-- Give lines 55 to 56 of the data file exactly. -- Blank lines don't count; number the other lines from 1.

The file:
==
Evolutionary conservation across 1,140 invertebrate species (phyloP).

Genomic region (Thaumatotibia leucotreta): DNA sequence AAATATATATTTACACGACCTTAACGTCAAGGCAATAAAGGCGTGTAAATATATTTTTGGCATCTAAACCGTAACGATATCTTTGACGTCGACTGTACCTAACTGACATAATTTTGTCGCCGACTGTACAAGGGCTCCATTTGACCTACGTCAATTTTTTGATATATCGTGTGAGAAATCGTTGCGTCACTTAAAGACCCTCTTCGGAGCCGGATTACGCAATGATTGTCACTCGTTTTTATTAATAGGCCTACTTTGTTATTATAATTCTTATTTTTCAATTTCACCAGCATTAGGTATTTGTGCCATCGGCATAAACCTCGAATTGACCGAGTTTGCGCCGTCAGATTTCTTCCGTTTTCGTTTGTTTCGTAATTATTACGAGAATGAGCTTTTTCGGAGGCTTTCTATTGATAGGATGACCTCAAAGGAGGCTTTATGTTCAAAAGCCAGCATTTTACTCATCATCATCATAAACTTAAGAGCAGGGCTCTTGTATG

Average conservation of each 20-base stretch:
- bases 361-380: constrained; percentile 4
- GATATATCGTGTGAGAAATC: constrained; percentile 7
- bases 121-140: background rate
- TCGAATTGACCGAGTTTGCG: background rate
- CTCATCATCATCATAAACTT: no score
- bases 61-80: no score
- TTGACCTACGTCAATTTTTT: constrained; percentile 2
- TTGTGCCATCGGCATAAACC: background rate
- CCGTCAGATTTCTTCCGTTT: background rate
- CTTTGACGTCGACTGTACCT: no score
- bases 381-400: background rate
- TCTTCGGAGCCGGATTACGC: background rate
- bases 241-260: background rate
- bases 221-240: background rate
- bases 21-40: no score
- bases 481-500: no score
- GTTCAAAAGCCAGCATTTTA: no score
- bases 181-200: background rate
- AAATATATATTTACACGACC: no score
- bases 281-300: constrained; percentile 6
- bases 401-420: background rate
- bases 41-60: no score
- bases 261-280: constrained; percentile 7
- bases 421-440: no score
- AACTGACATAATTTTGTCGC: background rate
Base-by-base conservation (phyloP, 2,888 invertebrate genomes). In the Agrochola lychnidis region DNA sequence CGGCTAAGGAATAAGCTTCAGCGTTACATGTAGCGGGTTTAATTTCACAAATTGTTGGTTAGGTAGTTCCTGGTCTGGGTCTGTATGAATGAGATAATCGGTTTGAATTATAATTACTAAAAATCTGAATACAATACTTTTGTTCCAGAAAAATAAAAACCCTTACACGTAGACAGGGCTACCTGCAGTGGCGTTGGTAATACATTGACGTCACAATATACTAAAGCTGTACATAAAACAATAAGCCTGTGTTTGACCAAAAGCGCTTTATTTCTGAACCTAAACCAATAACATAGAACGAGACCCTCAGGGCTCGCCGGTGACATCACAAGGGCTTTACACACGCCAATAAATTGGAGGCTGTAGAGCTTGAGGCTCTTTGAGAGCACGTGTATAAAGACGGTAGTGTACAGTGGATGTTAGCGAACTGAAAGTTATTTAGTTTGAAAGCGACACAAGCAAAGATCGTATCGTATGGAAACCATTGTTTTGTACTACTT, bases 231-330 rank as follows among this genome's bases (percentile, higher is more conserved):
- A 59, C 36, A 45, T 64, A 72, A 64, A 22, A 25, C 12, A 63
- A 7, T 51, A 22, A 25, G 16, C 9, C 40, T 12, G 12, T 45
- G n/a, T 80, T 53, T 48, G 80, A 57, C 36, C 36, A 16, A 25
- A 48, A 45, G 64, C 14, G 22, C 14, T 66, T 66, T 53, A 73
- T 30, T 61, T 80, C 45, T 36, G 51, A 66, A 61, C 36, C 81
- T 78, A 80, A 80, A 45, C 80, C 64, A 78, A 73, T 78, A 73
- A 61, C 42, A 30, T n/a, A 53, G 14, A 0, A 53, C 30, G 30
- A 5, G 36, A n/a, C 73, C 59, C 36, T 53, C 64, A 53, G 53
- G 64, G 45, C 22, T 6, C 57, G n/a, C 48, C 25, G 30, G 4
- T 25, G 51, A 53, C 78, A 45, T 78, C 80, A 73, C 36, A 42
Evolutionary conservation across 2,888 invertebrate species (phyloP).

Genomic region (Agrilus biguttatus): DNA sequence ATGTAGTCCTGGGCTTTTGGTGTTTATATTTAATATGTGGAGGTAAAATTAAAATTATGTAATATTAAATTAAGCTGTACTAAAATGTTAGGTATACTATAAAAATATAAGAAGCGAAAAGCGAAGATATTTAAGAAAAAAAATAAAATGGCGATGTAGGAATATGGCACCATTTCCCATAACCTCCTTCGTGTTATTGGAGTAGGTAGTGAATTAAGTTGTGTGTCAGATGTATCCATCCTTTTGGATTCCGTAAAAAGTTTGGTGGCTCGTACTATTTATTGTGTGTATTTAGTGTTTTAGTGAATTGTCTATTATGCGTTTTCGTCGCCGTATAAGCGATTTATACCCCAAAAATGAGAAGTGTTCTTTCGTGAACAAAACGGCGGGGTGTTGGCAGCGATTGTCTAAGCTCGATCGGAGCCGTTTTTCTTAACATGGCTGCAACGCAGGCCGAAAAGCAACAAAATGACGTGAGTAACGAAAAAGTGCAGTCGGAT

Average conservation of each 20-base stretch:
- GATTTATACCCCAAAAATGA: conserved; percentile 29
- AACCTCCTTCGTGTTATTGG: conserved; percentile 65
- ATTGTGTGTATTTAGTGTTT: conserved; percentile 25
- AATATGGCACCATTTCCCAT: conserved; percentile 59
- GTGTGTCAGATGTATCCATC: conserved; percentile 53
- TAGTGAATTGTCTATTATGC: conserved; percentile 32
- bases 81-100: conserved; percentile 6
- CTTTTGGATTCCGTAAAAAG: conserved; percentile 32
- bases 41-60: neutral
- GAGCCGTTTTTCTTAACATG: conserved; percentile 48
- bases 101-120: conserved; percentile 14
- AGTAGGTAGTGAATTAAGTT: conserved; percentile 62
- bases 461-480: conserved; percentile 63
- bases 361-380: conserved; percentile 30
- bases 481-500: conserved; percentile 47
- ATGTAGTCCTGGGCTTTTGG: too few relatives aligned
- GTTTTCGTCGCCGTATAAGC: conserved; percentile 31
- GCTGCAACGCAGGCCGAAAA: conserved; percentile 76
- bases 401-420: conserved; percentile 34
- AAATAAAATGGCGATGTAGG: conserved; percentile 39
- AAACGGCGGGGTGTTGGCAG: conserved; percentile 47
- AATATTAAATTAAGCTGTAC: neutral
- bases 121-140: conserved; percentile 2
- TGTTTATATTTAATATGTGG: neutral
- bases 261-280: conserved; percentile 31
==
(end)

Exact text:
- bases 461-480: conserved; percentile 63
- bases 361-380: conserved; percentile 30